Standard Italian
    All this idiotic gender stuff
    I found a further example in the Swiss teletext this morning. Under the title ''Callfilter für Swisscom-Handys'' the text starts with the following sentence:
    Kundinnen und Kunden der Swisscom können unerwünschte Werbeanrufe auf ihre Handys ab sofort blockieren.
    I don't think that such a formulation would be normal/usual in Germany's teletexts, would it?

    (By the way: is Anrufe auf ihre Handys fully correct?)
     

    Dymn

    Senior Member
    Does anybody use "general Femininum"? E.g. sie sind Lehrerinnen, meaning both male and female teachers. Some far-left groups in Catalonia do so.
     

    Hutschi

    Senior Member
    It is used in following forms:
    LehrerInnen. Note the uppercase I.
    But mostly by left or green groups.
    I am in the Green Party, but I do not use it, because I think the essential part is not I but equal chances, equal payment etc.

    Another form is like Lehrerl*nnen to include people with both genders or without genders.
    There are also other signs (I%), I am not sure about them, however.
    More details and variants are in Wikipedia.
    Binnen-I – Wikipedia
     

    Hutschi

    Senior Member
    I got a letter not long ago with this very special form.
    But there is more.
    Even if I do not prefer the language changing this way, it had in the long term some positive consequences. So in new planning socuments about the development of Dresden (and I suppose this is true in other towns, too) there is a special point about gender and equal rights for all. It includes more than language and more than only man and woman. It includes als people who have deseases, and so there are now ways additionally to stairs, including elevators/lifts in train staitons and many more of such things ways behind the male-female problems.
    But the explicit male-female discussion was a starting point for such positive developments.
     

    Gernot Back

    Senior Member
    German - Germany
    Even if I do not prefer the language changing this way, it had in the long term some positive consequences.
    So now that we've made all these achievements, I think it is time to return to a normal kind of language, speakable and understandable for 99.9 % of the people, instead of butchering our language even further with asterixes to represent less than .1 % of the people who, otherwise, don't even know which gender they are.

    Unfortunately I guess, the next version of the German LID-Test (required when applying for German citizenship) will torture participants with even these gaga asterixes.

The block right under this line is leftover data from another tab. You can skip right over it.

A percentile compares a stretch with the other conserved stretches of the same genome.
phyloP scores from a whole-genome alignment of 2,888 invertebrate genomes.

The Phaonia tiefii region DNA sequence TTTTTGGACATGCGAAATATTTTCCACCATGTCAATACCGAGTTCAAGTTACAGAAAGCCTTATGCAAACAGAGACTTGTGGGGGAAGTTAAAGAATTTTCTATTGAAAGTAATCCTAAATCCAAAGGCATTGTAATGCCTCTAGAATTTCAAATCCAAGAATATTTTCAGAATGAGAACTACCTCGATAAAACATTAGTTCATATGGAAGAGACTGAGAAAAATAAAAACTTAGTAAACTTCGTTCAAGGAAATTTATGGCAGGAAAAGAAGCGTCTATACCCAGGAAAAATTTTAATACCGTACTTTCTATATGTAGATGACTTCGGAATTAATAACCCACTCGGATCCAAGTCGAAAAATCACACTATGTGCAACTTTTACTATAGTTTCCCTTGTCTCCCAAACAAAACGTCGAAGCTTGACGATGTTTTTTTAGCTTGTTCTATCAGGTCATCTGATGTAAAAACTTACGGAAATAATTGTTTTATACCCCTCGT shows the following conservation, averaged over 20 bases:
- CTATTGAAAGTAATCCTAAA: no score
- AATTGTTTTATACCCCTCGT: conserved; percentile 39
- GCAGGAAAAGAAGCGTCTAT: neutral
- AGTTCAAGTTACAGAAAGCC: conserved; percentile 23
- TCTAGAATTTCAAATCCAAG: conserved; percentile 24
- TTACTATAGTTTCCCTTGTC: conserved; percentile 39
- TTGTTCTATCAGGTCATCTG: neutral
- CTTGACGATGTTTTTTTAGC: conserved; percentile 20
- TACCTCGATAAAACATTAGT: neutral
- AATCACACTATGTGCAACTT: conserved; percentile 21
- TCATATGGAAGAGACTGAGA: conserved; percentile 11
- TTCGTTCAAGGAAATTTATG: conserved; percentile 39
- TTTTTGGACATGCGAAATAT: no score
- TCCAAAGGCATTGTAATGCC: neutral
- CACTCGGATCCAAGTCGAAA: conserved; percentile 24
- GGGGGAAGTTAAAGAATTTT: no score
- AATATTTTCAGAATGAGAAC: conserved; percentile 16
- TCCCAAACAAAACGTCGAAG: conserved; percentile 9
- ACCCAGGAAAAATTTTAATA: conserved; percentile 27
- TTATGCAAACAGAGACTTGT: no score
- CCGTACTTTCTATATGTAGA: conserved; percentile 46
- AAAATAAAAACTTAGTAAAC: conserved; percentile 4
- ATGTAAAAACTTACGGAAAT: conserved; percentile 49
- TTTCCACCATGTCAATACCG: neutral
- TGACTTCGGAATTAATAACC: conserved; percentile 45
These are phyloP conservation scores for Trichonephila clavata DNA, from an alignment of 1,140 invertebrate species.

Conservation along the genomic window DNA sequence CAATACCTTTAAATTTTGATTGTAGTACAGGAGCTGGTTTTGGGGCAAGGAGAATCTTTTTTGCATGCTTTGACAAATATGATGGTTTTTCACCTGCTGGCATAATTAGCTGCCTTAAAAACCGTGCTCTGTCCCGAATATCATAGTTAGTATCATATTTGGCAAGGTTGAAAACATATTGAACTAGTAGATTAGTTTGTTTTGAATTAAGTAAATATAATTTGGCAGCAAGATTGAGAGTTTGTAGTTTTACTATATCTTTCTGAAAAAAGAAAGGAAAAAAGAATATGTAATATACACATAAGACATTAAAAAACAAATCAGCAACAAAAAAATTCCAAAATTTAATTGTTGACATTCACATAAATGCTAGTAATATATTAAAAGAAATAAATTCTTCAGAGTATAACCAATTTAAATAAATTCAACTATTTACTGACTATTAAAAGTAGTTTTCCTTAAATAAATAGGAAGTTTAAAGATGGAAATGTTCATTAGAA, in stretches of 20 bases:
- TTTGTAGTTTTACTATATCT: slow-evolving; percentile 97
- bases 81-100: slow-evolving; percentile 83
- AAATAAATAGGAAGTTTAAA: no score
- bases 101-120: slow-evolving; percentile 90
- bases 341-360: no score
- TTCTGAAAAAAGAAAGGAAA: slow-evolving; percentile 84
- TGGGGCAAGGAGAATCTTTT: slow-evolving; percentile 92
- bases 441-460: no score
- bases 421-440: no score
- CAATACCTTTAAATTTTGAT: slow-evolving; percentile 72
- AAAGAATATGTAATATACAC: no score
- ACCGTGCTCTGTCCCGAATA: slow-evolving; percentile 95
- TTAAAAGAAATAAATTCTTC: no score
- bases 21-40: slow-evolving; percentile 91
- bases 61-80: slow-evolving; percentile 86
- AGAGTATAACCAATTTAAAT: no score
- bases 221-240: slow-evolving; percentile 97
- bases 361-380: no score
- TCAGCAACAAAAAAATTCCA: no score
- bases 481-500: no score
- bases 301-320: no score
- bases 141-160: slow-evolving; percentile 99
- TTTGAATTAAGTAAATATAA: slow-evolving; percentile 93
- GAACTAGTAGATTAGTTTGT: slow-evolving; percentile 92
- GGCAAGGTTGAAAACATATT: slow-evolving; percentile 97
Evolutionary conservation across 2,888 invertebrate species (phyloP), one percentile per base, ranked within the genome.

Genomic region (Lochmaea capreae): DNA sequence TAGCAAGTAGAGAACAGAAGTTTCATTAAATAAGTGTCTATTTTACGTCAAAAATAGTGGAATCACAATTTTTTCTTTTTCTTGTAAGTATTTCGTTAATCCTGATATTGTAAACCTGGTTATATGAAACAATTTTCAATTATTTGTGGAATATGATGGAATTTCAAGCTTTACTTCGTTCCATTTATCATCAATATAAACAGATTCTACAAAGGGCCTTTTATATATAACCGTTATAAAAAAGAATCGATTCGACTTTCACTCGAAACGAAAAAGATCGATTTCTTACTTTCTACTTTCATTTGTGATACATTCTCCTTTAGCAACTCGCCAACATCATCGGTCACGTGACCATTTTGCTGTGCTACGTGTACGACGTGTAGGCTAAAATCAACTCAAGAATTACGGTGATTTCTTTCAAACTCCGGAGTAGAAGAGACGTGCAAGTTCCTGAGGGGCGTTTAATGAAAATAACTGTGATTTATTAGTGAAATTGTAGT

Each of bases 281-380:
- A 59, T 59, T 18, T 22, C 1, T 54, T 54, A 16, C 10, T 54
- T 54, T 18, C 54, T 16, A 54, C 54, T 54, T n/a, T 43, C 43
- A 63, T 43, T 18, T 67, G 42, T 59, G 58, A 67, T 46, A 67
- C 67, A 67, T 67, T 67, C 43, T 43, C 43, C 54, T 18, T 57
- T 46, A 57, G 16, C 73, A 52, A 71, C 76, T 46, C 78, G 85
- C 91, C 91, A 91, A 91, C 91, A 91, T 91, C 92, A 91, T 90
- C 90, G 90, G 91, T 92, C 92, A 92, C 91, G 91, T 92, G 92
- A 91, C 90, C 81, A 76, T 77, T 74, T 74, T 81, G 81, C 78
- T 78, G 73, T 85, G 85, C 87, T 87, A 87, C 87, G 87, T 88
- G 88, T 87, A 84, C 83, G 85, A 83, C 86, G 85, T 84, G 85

LID-Test said:
    Was ist richtig?
    Die deutschen Gesetze verbieten ...
    • Meinungsfreiheit der Einwohner und Einwohnerinnen.
    • Petitionen der Bürger und Bürgerinnen.
    • Versammlungsfreiheit der Einwohner und Einwohnerinnen.
    • Ungleichbehandlung der Bürger und Bürgerinnen durch den Staat.
    http://www.bamf.de/SharedDocs/Anlag...eamtkatalog.pdf?__blob=publicationFile#page=3
     
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    Hutschi

    Senior Member
    We can see that they use both forms here. I think this is better than EinwohnerInnen or EinwohnerI*nen.

    PS:
    There was indeed a year about 10 or 20 years ago, some institutions used the female form as in #19 - meaning "Studentinnen" for both genders.
    But I did not see or hear this for a long time, it seems to be out of fashion now.
     

    Gernot Back

    Senior Member
    German - Germany
    We can see that they use both forms here. I think this is better than EinwohnerInnen or EinwohnerI*nen.
    But still: This kind of gender-splitting gaga talk is not understandable. I'm so glad, the founding fathers and mothers and *s of our Grundgesetz had no clue about gender-gaga talk yet. Can you imagine what article 65 would read otherwise?
    www.gesetze-im-internet.de/gg/art_65 said:
    Der Bundeskanzler bestimmt die Richtlinien der Politik und trägt dafür die Verantwortung. Innerhalb dieser Richtlinien leitet jeder Bundesminister seinen Geschäftsbereich selbständig und unter eigener Verantwortung. Über Meinungsverschiedenheiten zwischen den Bundesministern entscheidet die Bundesregierung. Der Bundeskanzler leitet ihre Geschäfte nach einer von der Bundesregierung beschlossenen und vom Bundespräsidenten genehmigten Geschäftsordnung.
    Art 65 GG - Einzelnorm
     

    Kajjo

    Senior Member
    Many do not understand Binnen-I.
    I utterly hate and despise the Binnen-I. It is unpronouncbale when speaking or reading and does not convey both genders properly. It tends to be pronounced like only female and that is contrary what it was supposed to achieve, i.e. representing both genders.